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Worldwide Ace » I Was a Pre-Teen Stalker

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I Was a Pre-Teen Stalker

26 February, 2009 (06:51) | Growing Up

stalker
Image found here.

My junior year of high school, Dodi came back to visit.

My friend Oolij told me Dodi had been a good friend before his family had disappeared down the East coast to Maryland. As is usual with kids, the reasons for his family’s move were muddled with elements of rumor and gossip.

“Dodi totally got a raw deal,” Oolij explained. “He had a crush on this girl and would walk by her house on the way home each day. But it was on the way.”

“Dodi was a stalker,” Staniel told me. “He lived in the opposite direction and was following her around. It was kind of creepy. She got a restraining order against him.”

“His family moved for work reasons after Freshman year,” Montserrat claimed. “I mean, sure, she was happy he was gone and it was probably good for him, but it had nothing to do with the restraining order.”

I wasn’t sure what to believe. In some ways, I wanted to hate Dodi and believe he was a psycho stalker. The way Oolij talked about him made me feel like I was just the Dodi replacement. I arrived at Brookline High School for sophomore year and Oolij became my first new friend at school. For over a year I had believed it was on my own merit, but perhaps it was simply due to opportunity.

But as much as I wanted to hate him, I couldn’t. I didn’t know where he had lived. I didn’t know the details of the restraining order. And I didn’t know Dodi. I knew one girl in school who had gotten a restraining order against a boy, and it was for a lot more than just walking by her house on a daily basis.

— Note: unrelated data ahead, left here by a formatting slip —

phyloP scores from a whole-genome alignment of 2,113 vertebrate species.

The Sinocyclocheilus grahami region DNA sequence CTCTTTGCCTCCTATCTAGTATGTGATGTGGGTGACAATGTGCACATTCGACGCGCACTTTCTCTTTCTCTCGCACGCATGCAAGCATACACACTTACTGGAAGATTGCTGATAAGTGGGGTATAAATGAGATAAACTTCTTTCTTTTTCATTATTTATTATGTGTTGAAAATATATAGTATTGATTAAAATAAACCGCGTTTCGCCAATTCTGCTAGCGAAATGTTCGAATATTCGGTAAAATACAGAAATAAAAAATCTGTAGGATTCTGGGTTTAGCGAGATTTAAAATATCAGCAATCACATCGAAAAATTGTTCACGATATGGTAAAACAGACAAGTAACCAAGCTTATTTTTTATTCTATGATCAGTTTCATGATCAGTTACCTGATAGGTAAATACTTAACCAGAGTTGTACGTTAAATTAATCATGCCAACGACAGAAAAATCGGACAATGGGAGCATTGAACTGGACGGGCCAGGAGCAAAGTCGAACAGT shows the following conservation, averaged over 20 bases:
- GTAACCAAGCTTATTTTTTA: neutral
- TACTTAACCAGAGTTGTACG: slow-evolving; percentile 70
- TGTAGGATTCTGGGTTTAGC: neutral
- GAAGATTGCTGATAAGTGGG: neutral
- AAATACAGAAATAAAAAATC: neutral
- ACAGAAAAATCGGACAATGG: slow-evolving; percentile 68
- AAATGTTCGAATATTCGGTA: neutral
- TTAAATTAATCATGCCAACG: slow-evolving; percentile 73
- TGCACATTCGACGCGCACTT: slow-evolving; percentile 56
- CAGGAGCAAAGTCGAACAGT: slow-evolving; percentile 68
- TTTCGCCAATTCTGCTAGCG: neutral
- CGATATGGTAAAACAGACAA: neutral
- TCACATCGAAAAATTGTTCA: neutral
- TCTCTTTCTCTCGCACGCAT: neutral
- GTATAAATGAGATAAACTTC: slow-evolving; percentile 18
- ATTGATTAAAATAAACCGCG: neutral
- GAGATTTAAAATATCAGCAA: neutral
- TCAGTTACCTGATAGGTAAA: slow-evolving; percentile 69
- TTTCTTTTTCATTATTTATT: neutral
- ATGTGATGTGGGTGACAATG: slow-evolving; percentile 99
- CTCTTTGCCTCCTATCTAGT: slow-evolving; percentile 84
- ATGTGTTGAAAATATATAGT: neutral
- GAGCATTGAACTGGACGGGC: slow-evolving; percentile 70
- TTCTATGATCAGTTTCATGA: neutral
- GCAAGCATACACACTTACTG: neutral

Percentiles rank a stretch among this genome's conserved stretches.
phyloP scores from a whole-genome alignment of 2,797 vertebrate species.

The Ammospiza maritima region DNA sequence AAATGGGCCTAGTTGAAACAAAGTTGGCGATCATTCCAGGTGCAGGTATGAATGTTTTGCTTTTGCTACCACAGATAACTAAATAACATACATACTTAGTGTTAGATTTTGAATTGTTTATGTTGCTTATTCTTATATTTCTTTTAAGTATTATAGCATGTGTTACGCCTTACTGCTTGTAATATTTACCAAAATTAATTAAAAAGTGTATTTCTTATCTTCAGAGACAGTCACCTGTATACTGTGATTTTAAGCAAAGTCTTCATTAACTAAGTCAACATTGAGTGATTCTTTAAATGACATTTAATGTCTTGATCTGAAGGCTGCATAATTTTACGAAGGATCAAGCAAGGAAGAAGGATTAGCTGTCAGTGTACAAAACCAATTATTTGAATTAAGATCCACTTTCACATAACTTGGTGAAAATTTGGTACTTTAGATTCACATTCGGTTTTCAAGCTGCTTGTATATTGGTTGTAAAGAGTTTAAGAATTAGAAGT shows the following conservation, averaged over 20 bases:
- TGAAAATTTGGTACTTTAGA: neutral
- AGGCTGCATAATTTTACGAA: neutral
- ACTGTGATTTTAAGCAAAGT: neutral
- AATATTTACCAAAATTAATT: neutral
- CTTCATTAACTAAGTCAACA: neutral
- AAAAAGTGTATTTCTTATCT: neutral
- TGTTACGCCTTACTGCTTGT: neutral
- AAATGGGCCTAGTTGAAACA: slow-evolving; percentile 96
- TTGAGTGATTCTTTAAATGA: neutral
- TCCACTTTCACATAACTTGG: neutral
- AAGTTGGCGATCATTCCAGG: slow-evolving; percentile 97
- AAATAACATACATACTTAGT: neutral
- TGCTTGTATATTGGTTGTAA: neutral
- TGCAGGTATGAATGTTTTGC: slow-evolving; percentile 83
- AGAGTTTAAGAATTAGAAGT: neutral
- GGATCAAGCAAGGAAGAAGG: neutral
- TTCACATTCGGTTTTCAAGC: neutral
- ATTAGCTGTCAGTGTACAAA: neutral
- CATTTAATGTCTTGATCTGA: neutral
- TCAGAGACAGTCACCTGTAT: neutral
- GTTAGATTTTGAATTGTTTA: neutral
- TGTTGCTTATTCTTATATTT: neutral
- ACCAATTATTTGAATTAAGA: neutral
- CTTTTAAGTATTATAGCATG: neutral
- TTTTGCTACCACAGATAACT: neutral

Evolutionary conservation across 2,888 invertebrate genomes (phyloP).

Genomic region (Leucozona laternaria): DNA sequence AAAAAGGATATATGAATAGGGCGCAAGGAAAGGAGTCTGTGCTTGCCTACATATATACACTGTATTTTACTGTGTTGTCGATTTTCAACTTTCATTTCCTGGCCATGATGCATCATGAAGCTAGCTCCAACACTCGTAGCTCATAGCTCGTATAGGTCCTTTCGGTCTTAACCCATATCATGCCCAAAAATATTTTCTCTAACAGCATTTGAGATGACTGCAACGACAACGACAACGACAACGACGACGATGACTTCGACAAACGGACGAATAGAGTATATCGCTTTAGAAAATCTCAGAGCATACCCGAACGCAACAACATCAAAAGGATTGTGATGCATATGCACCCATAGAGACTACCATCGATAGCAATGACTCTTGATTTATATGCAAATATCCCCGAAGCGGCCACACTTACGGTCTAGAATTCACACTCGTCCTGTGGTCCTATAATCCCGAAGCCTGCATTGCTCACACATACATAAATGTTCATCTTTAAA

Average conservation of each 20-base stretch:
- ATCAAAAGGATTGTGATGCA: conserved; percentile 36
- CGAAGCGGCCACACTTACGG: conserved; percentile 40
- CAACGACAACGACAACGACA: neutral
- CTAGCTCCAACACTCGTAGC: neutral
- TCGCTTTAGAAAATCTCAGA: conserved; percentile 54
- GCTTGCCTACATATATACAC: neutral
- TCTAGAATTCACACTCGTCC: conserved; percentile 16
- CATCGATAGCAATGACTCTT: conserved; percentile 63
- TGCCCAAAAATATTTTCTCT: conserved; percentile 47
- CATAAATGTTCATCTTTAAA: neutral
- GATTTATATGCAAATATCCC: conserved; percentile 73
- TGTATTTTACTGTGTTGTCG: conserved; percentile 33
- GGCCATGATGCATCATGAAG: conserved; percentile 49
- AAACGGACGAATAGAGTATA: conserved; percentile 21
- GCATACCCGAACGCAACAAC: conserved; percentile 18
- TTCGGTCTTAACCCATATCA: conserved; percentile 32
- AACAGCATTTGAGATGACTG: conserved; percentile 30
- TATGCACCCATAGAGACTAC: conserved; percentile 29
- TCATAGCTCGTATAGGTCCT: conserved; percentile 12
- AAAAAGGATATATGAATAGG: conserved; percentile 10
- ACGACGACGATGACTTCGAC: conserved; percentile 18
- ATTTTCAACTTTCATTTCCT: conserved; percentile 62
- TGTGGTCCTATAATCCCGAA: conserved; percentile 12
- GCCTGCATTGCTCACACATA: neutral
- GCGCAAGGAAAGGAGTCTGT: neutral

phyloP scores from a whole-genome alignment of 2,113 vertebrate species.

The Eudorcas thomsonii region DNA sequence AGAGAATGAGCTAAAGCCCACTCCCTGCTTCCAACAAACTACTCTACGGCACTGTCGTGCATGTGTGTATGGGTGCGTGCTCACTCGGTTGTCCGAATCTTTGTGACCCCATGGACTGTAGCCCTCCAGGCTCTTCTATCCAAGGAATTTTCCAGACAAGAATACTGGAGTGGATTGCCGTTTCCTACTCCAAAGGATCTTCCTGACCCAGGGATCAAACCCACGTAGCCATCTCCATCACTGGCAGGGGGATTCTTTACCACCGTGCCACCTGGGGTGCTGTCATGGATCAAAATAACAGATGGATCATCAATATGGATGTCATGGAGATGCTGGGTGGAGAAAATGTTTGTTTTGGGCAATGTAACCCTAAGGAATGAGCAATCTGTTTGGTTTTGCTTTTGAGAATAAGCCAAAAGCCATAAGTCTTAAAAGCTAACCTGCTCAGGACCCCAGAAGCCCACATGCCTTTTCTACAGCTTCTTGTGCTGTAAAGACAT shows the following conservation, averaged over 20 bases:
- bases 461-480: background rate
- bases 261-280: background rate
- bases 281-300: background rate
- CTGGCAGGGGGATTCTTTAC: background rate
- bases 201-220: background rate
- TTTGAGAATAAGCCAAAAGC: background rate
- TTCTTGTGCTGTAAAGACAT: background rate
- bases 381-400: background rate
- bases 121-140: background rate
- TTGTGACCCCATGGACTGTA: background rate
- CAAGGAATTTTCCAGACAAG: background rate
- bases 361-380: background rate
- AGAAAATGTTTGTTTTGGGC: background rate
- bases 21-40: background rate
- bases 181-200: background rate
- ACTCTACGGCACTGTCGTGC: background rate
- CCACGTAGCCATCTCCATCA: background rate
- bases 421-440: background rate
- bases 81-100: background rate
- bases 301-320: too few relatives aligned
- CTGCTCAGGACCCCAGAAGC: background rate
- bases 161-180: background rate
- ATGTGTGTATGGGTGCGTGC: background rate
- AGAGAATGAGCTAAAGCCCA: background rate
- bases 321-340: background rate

Hell, I had walked by the house of multiple girls I had crushes on and never even been yelled at or threatened.
It was this revelation that made me realize that I might have been a stalker.

What defines a stalker?

I’ve peeked in windows from the street, not trespassing on a lawn, trying to catch a glimpse of the girl who made my heart flutter. Is that stalking?

I’ve collected keepsakes never intended as keepsakes: a poem she threw out after getting a bad grade in English; a bracelet that broke and spilled beads across the lunchroom floor; a note passed to me asking for my notes for our next class together.

I’ve made an effort to do her favors, hoping to impress her and show her how awesome I was, though I never actually believed I was awesome.

I’ve gone out of my way a block or two to trace a route down her street when going someplace, simply because being that close to her excited me.

I’ve made an effort to sit next to her or behind her in classes in the hopes that we’d end up partnered in a group project.

stalkingshirtI’ve offered to take her homework to her when she was out sick, claiming that she didn’t live too far when it was a chore to swing by her house.

I’ve left secret admirer notes on doorsteps and in lockers, sometimes with shabbily written poetry on them.